The European Parliament voted Tuesday to include airlines in the EU strategy to cut greenhouse gases, giving all carriers flying within or into the 27-nation bloc until 2011 to offset some of their emissions by buying carbon dioxide allowances on the open market.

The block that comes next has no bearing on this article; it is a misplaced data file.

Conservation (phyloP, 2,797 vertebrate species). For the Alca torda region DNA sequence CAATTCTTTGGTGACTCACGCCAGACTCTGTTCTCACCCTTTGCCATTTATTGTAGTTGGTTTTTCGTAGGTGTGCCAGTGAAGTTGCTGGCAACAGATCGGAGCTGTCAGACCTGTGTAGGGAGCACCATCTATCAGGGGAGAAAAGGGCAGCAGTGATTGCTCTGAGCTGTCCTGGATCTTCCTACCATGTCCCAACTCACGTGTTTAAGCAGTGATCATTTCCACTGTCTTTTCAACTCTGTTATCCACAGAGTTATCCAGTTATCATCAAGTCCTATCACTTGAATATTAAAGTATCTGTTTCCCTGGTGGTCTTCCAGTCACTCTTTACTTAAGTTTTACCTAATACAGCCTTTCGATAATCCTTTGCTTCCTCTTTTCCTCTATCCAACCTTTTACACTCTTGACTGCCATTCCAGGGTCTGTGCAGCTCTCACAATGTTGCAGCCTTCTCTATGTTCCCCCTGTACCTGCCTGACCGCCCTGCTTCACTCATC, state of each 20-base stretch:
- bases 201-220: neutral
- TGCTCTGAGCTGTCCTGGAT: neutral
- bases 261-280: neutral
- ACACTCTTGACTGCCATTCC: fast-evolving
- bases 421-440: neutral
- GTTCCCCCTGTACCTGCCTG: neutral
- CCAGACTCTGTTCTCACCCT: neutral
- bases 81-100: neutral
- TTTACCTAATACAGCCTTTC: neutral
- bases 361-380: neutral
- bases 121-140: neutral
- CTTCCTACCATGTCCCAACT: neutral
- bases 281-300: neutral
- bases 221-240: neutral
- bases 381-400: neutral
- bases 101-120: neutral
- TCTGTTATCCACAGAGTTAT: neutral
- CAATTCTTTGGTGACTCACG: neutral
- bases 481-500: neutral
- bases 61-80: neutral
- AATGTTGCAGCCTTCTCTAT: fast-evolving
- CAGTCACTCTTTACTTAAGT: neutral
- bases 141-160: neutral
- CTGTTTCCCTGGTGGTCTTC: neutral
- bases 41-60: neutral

Under the proposal, considered illegal by some non-EU countries mainly United States, airlines would trade pollution allowances, forcing them to buy more credits or reduce the emissions of each aircraft if they want to fly more. Each airline would be allowed to emit 90% of its average emissions for 2004-2006 for free before having to buy additional credits. Europe has imposed similar emissions limits on other industries for several years in search of steep reductions in its greenhouse gas production. The cost of this proposal to the airlines is hard to estimate, because the price of carbon allowances has varied widely, as has the value of the currency in which they are denominated, the Euro. The backers of the plan said they hoped other countries would emulate the European approach. The original proposal, put forward by the EU executive Commission in December, had envisaged a one-year grace period for non-EU airlines. "If one part of the sector joined the plan later, we would have competitive disadvantages," said Peter Liese, the German conservative lawmaker charged with steering the legislation through the assembly. EU governments are expected to put the finishing touches to the proposal in the first half of 2008, the parliament said. "We want a worldwide system as soon as possible" said Liese but "there must be an end to the status quo that nothing is done in the aviation sector and which has predominated for many years now." The United States has warned the EU risks a trade clash if it implements the plan. It has said the EU has no right to force airlines flying into the EU to participate in its program, and that it is the International Civil Aviation Organization, a UN body, that has jurisdiction over the matter. But Liese said the EU had a "very sound" legal basis for its plan, and that it was prepared to modify it for any third country that came up with an equally environmentally friendly proposal for its own aviation sector. The International Air Transport Association, which represents the airline industry worldwide, called the plan "hypocritical" and said the cost of fuel alone ÃÂ¢€" making up 28 percent of airlines' operating costs ÃÂ¢€" is enough to force them to reduce fuel burn and CO2 emissions. "Europe's go-it-alone approach on emissions trading is counterproductive. Regional schemes will have, at best, limited impact on the environment. And their unilateral application to foreign airlines is a clear breach" of international rules, IATA said. The aviation plan is part of the EU push to cut greenhouse gas emissions by 20% by the year 2020, a first step in a strategy to fight global warming and reduce Europe's dependence on oil and gas imports. Greenhouse gas emissions from aviation increased by 87% in the EU from 1990-2003. Environmental groups criticized the cap-and-trade plan as inadequate. The European Union plans to begin by putting internal flights under its existing carbon control plan. The airlines have been stressing technology as a way to cut emissions per flight. For example, the jumbo Airbus A380 is supposed to burn 17% less fuel per seat than a Boeing 747-400, and the Boeing 787, which is supposed to begin test flights next year, is supposed to burn 30% less fuel than average planes. The US Federal Aviation Administration argues that improvements in air traffic control will reduce emissions per flight, by letting airplanes fly on more direct routes and at altitudes that are more efficient for their engines But experts also say the improvements will allow more traffic, driving total emissions higher. On average, studies have found, a traveler making a typical trip in a plane accounts for roughly the same greenhouse gas emissions as one traveling alone by car, although much depends on the details of any particular trip.